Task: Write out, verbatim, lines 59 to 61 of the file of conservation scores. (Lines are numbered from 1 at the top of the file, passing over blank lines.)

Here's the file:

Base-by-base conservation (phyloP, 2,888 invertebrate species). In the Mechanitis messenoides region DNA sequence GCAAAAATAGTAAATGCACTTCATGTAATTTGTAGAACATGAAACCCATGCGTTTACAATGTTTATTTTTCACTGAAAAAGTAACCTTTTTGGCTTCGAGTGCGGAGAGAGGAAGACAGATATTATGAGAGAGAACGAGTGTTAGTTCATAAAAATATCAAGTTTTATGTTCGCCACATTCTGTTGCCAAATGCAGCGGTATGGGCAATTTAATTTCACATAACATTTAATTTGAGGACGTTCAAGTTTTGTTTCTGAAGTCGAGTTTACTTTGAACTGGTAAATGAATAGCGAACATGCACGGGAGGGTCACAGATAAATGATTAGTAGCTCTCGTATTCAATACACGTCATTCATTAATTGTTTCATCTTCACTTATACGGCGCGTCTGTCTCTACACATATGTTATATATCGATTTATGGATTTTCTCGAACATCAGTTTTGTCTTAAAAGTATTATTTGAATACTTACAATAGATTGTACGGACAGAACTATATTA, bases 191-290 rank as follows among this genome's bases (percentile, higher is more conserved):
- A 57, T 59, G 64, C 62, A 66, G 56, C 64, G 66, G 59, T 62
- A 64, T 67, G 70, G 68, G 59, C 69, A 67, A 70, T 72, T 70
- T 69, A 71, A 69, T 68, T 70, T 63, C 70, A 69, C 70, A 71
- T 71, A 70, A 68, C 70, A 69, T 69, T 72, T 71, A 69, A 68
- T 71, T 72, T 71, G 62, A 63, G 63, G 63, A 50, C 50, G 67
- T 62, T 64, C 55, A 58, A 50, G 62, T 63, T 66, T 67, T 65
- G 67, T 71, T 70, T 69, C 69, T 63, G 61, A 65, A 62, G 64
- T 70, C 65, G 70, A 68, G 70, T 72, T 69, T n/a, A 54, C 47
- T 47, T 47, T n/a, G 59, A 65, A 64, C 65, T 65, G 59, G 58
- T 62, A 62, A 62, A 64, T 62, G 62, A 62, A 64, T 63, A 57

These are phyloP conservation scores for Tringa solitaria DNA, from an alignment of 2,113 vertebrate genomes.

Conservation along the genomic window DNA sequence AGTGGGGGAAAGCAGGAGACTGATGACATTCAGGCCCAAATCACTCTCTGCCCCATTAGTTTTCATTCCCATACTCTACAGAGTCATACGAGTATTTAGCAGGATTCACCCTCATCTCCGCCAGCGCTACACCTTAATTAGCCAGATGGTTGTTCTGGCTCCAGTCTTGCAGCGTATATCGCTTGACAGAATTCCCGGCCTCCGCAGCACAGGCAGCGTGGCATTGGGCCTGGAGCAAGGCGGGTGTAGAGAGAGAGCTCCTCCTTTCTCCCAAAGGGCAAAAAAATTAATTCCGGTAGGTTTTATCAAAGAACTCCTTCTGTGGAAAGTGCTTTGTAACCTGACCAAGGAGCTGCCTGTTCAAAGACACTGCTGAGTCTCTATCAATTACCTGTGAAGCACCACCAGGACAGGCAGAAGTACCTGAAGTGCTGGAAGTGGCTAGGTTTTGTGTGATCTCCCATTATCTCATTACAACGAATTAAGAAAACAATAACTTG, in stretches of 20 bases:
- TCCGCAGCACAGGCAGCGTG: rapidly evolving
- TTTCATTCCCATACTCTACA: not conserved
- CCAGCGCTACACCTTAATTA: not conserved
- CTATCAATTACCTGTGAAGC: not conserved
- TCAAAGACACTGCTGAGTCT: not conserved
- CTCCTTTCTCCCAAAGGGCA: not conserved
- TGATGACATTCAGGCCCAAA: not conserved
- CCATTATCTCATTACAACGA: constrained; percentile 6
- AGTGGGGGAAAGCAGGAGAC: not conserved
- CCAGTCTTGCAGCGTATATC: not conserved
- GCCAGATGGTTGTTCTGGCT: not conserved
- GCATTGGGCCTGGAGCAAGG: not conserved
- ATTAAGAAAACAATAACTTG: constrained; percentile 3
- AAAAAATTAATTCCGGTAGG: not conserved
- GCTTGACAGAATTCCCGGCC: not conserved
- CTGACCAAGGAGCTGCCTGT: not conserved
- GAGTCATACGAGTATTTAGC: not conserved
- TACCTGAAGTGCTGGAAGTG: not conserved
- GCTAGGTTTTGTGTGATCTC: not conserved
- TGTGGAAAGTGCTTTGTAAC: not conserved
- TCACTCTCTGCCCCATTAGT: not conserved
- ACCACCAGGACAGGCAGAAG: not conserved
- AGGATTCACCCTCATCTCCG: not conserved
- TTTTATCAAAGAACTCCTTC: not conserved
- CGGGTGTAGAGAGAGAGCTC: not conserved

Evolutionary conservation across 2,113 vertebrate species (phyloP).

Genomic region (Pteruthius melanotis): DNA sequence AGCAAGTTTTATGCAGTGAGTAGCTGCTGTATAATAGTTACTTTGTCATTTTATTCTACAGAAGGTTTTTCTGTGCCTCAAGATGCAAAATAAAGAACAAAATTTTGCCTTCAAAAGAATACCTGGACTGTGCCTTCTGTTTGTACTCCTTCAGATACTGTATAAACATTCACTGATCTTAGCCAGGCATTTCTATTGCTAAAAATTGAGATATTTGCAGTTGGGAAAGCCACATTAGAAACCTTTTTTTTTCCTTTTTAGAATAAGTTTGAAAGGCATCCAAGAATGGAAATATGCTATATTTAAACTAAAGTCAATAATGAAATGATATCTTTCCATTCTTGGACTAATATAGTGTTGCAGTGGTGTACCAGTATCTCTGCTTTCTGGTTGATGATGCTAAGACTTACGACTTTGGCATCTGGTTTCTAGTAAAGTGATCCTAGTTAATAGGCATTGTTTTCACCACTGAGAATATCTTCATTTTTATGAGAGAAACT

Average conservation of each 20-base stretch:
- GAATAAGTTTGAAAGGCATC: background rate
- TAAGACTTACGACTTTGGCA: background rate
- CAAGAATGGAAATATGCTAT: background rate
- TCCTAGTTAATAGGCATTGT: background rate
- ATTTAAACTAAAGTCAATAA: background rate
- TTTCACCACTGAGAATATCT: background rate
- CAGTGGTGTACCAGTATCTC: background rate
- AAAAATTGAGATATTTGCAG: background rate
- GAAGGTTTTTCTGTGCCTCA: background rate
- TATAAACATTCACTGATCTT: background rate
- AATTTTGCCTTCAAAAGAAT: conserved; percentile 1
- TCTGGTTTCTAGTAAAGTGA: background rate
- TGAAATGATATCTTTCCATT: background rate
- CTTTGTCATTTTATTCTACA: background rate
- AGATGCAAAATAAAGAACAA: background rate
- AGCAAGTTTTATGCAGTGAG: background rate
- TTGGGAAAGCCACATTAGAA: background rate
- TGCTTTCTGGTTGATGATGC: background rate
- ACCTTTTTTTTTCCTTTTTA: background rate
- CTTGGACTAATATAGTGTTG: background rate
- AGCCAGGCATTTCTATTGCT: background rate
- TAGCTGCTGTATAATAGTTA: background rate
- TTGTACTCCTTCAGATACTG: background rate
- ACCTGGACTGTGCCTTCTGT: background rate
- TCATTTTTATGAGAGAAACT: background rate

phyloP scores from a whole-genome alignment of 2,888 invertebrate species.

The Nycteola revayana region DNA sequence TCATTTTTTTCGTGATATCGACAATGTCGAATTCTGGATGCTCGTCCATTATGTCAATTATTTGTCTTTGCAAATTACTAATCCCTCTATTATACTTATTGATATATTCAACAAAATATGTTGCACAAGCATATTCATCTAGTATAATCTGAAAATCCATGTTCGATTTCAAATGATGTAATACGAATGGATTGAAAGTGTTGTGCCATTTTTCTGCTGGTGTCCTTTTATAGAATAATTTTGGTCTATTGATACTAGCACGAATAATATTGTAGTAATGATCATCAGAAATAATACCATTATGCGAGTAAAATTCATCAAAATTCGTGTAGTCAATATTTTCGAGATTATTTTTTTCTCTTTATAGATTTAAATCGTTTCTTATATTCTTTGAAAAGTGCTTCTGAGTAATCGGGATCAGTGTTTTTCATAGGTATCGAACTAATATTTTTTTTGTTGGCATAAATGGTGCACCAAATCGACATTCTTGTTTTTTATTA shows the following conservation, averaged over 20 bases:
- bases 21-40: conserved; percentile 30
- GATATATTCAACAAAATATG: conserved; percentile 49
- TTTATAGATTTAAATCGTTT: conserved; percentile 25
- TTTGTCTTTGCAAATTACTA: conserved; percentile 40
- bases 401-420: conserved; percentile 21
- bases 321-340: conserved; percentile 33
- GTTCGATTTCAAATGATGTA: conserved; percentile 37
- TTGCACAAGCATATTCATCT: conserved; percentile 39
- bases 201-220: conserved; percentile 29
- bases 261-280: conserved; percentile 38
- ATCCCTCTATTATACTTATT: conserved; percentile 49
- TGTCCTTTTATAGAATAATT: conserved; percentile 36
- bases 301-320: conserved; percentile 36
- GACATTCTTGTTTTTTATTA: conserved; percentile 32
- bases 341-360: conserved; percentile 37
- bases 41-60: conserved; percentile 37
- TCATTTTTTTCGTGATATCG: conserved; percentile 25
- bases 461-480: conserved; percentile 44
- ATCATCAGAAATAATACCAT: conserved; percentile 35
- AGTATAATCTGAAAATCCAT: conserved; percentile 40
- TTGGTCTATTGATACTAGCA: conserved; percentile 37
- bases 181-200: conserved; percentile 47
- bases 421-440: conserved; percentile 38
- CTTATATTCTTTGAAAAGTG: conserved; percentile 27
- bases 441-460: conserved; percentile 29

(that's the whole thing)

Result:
- TGCTTTCTGGTTGATGATGC: background rate
- ACCTTTTTTTTTCCTTTTTA: background rate
- CTTGGACTAATATAGTGTTG: background rate